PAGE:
Regulation of Ant Foraging: A Review of the Role of Information Use and Personality

Front Psychol. 2020 Apr 28:11:734. doi: 10.3389/fpsyg.2020.00734. eCollection 2020.

Abstract

Animals live in heterogeneous environments where food resources are transient and have to be exploited rapidly. Ants show a wide range of foraging strategies and this activity is tightly regulated irrespective of the mode of recruitment used. Individual foragers base their decision to forage on information received from nestmates (social information). Transmission of information can be in the form of direct physical interactions such as antennation or indirect exchange of information such as laying of pheromone trails. Foragers also rely on information from their internal states or experience (personal information). The interaction between these two sources of information gives rise to plasticity in foraging behavior. Recent studies have examined the role of personality (consistent inter-individual variation in behavioral traits) during ant foraging. Since colonies differ from each other in the distribution of personalities of their members, colonies may consistently differ in behavioral traits, giving rise to colony level personality. However, the interaction between information use and personality, especially at the individual level, remains unexplored. Here, we briefly summarize the literature on the effect of social and personal information on the regulation of ant foraging and the effect of personality on this behavior. We point out that a more focused examination of the interplay between personality and information use will help us understand how behavioral plasticity in the context of foraging is shaped at the colony and individual levels.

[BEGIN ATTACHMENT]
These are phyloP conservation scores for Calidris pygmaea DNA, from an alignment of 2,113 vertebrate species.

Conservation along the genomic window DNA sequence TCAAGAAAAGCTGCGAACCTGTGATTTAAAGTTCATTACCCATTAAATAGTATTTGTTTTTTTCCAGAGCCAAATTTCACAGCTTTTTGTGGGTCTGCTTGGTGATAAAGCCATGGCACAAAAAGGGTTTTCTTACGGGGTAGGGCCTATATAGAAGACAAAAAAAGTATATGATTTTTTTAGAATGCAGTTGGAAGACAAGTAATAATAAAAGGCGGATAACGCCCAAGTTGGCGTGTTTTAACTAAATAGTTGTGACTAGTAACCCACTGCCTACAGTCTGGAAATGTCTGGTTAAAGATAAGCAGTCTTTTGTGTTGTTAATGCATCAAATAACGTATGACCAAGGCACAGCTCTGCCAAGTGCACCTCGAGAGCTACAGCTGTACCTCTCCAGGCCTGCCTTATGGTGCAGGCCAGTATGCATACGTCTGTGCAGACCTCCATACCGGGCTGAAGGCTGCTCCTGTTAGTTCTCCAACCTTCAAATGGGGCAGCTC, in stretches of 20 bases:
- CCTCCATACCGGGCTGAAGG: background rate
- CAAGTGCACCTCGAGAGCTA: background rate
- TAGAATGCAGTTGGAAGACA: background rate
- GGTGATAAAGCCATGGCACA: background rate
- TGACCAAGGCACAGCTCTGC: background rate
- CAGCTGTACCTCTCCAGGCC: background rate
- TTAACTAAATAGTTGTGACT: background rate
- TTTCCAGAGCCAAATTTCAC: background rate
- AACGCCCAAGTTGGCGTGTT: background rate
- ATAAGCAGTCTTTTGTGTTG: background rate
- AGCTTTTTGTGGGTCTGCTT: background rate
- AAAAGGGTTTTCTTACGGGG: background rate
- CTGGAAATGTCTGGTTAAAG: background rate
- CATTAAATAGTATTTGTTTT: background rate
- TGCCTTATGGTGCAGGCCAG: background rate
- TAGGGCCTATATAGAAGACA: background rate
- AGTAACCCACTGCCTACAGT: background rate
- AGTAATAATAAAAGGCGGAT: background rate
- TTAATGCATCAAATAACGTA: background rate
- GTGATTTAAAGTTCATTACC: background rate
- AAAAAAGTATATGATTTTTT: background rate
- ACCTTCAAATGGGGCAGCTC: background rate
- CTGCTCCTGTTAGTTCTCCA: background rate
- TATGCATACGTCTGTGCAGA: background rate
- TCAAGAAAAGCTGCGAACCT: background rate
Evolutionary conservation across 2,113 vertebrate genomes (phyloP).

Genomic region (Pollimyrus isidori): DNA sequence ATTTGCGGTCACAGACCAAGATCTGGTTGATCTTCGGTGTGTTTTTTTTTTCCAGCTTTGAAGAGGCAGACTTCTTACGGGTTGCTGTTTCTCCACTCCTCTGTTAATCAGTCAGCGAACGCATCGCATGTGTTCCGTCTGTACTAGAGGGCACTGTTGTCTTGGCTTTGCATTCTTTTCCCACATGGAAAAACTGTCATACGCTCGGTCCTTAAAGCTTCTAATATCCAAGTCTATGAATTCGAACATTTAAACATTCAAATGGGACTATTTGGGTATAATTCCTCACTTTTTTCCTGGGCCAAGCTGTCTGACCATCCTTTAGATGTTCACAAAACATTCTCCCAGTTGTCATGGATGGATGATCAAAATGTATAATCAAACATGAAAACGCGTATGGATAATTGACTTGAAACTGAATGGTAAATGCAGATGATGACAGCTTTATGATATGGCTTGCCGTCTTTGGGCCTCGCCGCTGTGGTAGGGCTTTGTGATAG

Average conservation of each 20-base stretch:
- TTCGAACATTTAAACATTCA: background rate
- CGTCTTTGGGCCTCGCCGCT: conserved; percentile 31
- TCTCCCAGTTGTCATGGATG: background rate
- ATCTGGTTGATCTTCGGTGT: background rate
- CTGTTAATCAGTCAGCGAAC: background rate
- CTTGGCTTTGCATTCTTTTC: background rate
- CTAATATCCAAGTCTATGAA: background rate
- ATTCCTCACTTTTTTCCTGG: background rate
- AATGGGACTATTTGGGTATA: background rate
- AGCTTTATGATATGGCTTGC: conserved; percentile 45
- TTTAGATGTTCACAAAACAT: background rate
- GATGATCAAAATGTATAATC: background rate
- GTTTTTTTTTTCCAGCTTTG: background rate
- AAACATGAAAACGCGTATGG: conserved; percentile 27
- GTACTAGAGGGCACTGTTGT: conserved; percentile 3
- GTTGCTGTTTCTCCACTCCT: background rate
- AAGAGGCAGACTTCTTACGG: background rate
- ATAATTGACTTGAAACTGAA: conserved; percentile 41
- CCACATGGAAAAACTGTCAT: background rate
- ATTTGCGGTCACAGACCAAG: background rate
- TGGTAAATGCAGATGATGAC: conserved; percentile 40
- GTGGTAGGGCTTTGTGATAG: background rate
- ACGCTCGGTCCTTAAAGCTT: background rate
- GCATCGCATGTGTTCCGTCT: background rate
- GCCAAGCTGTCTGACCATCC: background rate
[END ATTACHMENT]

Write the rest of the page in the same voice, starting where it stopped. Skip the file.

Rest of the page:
Keywords: behavioral plasticity; collective behavior; foraging; recruitment; social insects.

Publication types

  • Review